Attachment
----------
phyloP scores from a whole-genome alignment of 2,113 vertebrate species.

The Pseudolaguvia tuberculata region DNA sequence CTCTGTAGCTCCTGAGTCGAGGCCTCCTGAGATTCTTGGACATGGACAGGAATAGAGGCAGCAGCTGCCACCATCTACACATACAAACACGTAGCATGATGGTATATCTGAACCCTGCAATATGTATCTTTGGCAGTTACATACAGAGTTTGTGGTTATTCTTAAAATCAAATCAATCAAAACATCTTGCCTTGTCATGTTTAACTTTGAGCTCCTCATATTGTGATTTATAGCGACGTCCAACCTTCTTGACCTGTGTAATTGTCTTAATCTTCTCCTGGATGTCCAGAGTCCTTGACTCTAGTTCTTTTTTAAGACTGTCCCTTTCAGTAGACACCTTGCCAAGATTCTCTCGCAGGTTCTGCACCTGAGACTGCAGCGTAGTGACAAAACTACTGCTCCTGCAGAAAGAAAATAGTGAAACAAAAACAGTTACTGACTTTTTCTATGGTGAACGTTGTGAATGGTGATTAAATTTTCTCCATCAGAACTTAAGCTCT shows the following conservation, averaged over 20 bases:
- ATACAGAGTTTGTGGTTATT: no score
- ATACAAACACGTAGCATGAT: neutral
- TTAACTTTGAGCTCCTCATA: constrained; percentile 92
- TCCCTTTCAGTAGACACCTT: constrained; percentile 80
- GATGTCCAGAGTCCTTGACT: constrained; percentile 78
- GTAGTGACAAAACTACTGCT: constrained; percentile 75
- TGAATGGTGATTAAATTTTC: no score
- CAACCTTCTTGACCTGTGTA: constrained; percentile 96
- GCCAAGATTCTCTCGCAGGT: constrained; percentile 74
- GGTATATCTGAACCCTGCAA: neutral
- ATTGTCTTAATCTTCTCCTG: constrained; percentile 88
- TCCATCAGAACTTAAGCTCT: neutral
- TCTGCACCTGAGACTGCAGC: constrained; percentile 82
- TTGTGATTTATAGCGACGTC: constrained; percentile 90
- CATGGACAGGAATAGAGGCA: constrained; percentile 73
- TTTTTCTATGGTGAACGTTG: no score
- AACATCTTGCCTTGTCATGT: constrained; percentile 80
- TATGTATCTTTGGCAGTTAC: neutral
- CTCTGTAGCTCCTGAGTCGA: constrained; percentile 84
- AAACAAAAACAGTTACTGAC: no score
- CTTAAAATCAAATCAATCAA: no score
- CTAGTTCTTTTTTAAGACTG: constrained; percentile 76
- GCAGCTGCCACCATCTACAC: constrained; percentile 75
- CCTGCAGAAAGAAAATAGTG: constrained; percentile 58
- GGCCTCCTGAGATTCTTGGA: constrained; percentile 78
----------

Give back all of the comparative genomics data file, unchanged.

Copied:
phyloP scores from a whole-genome alignment of 2,113 vertebrate species.

The Pseudolaguvia tuberculata region DNA sequence CTCTGTAGCTCCTGAGTCGAGGCCTCCTGAGATTCTTGGACATGGACAGGAATAGAGGCAGCAGCTGCCACCATCTACACATACAAACACGTAGCATGATGGTATATCTGAACCCTGCAATATGTATCTTTGGCAGTTACATACAGAGTTTGTGGTTATTCTTAAAATCAAATCAATCAAAACATCTTGCCTTGTCATGTTTAACTTTGAGCTCCTCATATTGTGATTTATAGCGACGTCCAACCTTCTTGACCTGTGTAATTGTCTTAATCTTCTCCTGGATGTCCAGAGTCCTTGACTCTAGTTCTTTTTTAAGACTGTCCCTTTCAGTAGACACCTTGCCAAGATTCTCTCGCAGGTTCTGCACCTGAGACTGCAGCGTAGTGACAAAACTACTGCTCCTGCAGAAAGAAAATAGTGAAACAAAAACAGTTACTGACTTTTTCTATGGTGAACGTTGTGAATGGTGATTAAATTTTCTCCATCAGAACTTAAGCTCT shows the following conservation, averaged over 20 bases:
- ATACAGAGTTTGTGGTTATT: no score
- ATACAAACACGTAGCATGAT: neutral
- TTAACTTTGAGCTCCTCATA: constrained; percentile 92
- TCCCTTTCAGTAGACACCTT: constrained; percentile 80
- GATGTCCAGAGTCCTTGACT: constrained; percentile 78
- GTAGTGACAAAACTACTGCT: constrained; percentile 75
- TGAATGGTGATTAAATTTTC: no score
- CAACCTTCTTGACCTGTGTA: constrained; percentile 96
- GCCAAGATTCTCTCGCAGGT: constrained; percentile 74
- GGTATATCTGAACCCTGCAA: neutral
- ATTGTCTTAATCTTCTCCTG: constrained; percentile 88
- TCCATCAGAACTTAAGCTCT: neutral
- TCTGCACCTGAGACTGCAGC: constrained; percentile 82
- TTGTGATTTATAGCGACGTC: constrained; percentile 90
- CATGGACAGGAATAGAGGCA: constrained; percentile 73
- TTTTTCTATGGTGAACGTTG: no score
- AACATCTTGCCTTGTCATGT: constrained; percentile 80
- TATGTATCTTTGGCAGTTAC: neutral
- CTCTGTAGCTCCTGAGTCGA: constrained; percentile 84
- AAACAAAAACAGTTACTGAC: no score
- CTTAAAATCAAATCAATCAA: no score
- CTAGTTCTTTTTTAAGACTG: constrained; percentile 76
- GCAGCTGCCACCATCTACAC: constrained; percentile 75
- CCTGCAGAAAGAAAATAGTG: constrained; percentile 58
- GGCCTCCTGAGATTCTTGGA: constrained; percentile 78